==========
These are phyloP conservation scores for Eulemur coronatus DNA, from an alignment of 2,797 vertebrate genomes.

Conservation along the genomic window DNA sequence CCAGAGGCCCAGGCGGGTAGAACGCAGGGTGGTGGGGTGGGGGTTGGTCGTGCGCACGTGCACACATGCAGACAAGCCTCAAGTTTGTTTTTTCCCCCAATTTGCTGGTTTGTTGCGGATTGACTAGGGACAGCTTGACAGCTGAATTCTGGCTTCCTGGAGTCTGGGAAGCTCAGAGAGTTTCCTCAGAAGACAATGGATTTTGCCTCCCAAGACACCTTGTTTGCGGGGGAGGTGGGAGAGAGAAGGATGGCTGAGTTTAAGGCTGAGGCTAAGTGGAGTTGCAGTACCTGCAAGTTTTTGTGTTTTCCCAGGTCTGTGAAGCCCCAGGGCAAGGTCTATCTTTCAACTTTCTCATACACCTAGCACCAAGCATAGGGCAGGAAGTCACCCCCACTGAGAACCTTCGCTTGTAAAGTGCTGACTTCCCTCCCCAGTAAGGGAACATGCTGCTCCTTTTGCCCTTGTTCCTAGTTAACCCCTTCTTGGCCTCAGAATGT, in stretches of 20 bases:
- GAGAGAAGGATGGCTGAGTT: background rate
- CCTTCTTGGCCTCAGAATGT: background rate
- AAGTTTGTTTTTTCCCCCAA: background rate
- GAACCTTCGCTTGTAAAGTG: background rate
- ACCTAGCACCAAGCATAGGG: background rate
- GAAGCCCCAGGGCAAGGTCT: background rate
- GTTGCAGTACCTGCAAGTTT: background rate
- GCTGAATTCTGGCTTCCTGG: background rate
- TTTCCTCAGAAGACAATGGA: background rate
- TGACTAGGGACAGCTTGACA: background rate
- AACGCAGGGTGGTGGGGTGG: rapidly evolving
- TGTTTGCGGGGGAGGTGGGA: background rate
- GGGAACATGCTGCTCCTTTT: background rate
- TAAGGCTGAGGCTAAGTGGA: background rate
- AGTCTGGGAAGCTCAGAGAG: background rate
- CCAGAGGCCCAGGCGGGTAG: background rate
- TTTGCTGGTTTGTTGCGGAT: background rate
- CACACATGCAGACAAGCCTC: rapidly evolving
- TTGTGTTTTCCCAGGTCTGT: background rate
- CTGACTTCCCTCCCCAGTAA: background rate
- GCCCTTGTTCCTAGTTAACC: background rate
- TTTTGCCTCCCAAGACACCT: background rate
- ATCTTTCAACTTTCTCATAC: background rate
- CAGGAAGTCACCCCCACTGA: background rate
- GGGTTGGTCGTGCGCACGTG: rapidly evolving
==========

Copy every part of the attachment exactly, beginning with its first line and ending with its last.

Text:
These are phyloP conservation scores for Eulemur coronatus DNA, from an alignment of 2,797 vertebrate genomes.

Conservation along the genomic window DNA sequence CCAGAGGCCCAGGCGGGTAGAACGCAGGGTGGTGGGGTGGGGGTTGGTCGTGCGCACGTGCACACATGCAGACAAGCCTCAAGTTTGTTTTTTCCCCCAATTTGCTGGTTTGTTGCGGATTGACTAGGGACAGCTTGACAGCTGAATTCTGGCTTCCTGGAGTCTGGGAAGCTCAGAGAGTTTCCTCAGAAGACAATGGATTTTGCCTCCCAAGACACCTTGTTTGCGGGGGAGGTGGGAGAGAGAAGGATGGCTGAGTTTAAGGCTGAGGCTAAGTGGAGTTGCAGTACCTGCAAGTTTTTGTGTTTTCCCAGGTCTGTGAAGCCCCAGGGCAAGGTCTATCTTTCAACTTTCTCATACACCTAGCACCAAGCATAGGGCAGGAAGTCACCCCCACTGAGAACCTTCGCTTGTAAAGTGCTGACTTCCCTCCCCAGTAAGGGAACATGCTGCTCCTTTTGCCCTTGTTCCTAGTTAACCCCTTCTTGGCCTCAGAATGT, in stretches of 20 bases:
- GAGAGAAGGATGGCTGAGTT: background rate
- CCTTCTTGGCCTCAGAATGT: background rate
- AAGTTTGTTTTTTCCCCCAA: background rate
- GAACCTTCGCTTGTAAAGTG: background rate
- ACCTAGCACCAAGCATAGGG: background rate
- GAAGCCCCAGGGCAAGGTCT: background rate
- GTTGCAGTACCTGCAAGTTT: background rate
- GCTGAATTCTGGCTTCCTGG: background rate
- TTTCCTCAGAAGACAATGGA: background rate
- TGACTAGGGACAGCTTGACA: background rate
- AACGCAGGGTGGTGGGGTGG: rapidly evolving
- TGTTTGCGGGGGAGGTGGGA: background rate
- GGGAACATGCTGCTCCTTTT: background rate
- TAAGGCTGAGGCTAAGTGGA: background rate
- AGTCTGGGAAGCTCAGAGAG: background rate
- CCAGAGGCCCAGGCGGGTAG: background rate
- TTTGCTGGTTTGTTGCGGAT: background rate
- CACACATGCAGACAAGCCTC: rapidly evolving
- TTGTGTTTTCCCAGGTCTGT: background rate
- CTGACTTCCCTCCCCAGTAA: background rate
- GCCCTTGTTCCTAGTTAACC: background rate
- TTTTGCCTCCCAAGACACCT: background rate
- ATCTTTCAACTTTCTCATAC: background rate
- CAGGAAGTCACCCCCACTGA: background rate
- GGGTTGGTCGTGCGCACGTG: rapidly evolving